The most outstanding feature of CBT is the inclusion of both cognition and behaviour (2000). Cognitive-behavioural configurations appear to be effective across a wider range of problems than can be claimed for unadorned behavioural methods (1995). Also, CBT is commonly utilised by experts because of it is evidence-based (through randomised controlled trials – RTCs, uncontrolled trials, case series and studies) and cost effective in the psychotherapy of many disorders. Similarly, Grazebrook, Garland and the BACBP (2005) aim problems in the ‘here and now’ with much less therapeutic time constant to experiences in early life. The therapeutic relationship is a very important ingredient but it is not considered as the main mechanism for change (as to compare with other psychotherapies) (2005). The main focus is the collaborative output on equally agreed problems. Meanwhile, when taken individually, cognitive and behavioural therapies are both highly structured and flexible because of the constant judgment of the result of the interventions (2005). Where client reactions to the therapeutic medium are gathered in studies, cognitive-behavioural approaches emerge as a 'user-friendly' approach compared to alternatives, and drop-out rates are often lower (1995). CBT is a form of therapy that addresses problems in a straight and targeted means. In CBT, there is common model of understanding in reference to psycho-educational approach, democratic sharing of the formulation and teaching of self-evaluation and management skills ( 2003). Lastly, there are more recommendations to be accumulated in CBT due to the evidence-based guideless at hand (2005; 2005).
In application, (2005) summarizes that various CBT models were developed to address the increasing range of mental health and health difficulties including severe and enduring mental health problems (e.g. psychosis, schizophrenia, bi-polar disorder), anger control, pain, adjustment to physical health problems, insomnia and organic syndromes, such as early stage dementia. Also, (2006) involved cognitive interventions in the management of trauma, and (2001) and (2003) applied it to depression, and (1996) used it to sexually abused children and their non-offending parents.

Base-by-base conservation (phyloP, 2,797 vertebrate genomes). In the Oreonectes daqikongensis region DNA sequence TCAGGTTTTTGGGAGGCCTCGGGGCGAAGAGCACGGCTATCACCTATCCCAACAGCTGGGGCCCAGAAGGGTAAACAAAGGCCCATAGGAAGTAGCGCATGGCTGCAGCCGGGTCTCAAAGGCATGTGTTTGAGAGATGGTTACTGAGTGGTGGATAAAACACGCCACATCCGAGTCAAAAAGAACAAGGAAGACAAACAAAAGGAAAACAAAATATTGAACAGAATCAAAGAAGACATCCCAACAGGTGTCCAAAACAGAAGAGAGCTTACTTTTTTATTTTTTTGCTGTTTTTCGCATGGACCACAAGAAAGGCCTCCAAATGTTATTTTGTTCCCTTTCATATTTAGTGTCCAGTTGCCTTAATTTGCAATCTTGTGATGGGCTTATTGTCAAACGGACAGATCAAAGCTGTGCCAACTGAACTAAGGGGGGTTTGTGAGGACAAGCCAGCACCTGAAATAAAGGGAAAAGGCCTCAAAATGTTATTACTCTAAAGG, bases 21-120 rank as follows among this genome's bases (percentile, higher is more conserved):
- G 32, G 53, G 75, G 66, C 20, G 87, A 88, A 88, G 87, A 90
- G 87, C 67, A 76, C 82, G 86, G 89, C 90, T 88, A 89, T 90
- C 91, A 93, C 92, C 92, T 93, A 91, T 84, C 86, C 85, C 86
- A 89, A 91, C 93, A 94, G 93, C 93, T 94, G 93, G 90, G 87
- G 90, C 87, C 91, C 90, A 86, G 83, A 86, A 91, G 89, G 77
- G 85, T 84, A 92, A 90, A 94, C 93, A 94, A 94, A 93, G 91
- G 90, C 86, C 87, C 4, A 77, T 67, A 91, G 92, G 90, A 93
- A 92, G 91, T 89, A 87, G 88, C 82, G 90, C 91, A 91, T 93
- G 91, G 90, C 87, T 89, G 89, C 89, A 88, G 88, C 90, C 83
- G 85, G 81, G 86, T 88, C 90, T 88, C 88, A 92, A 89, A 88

The most important consideration to CBT approaches when it comes to its limitation in interventions is the specific identification of problem (2000; 2005;2005). As cognitive-behaviour therapists likewise integrated cognitive and behavioural approaches to counselling and psychotherapy, there is a further need to study the situation as normal standard procedure.
Reality Therapy is the method of counseling that has been teaching since 1965. It is now firmly based on Choice Theory and its successful application is dependent on the counselor's familiarity with, and knowledge of, that theory. In fact, teaching Choice Theory to counselees (whether clients or students) is now part of Reality Therapy.
Today, reality therapy is among the most popular psychotherapy approaches and widely applied in the field of education. This approach focuses on the here-and-now of the client and how to create a better future, instead of concentrating at length on the past (2006). Considered as cognitive-behavioural approach to therapy, it emphasizes making decisions, and taking action and control of one's own life particularly behaviours and cognitions ( 2002). Also, (2004) believe that RT centres on assisting clients towards awareness of, and if necessary, transformation of their thoughts and actions.
(2004) further declared that RT consists, at its most fundamental level, of four questions: What do you want? What are you doing? Is what you are doing getting you what you want? Do you want to figure out a better way? In application to education, this approach provides a conceptually simple yet effective method for working with emotionally challenged youth as it also requires those working with the student to develop a positive, friendly relationship, especially with those who do net want such a relationship (2004). Unlike with some psychological models, RT encourages everyone who works with the student to enter into a counselling relationship with them, not just the psychologist ( 2004). Thus, group participation and collaboration is patronised.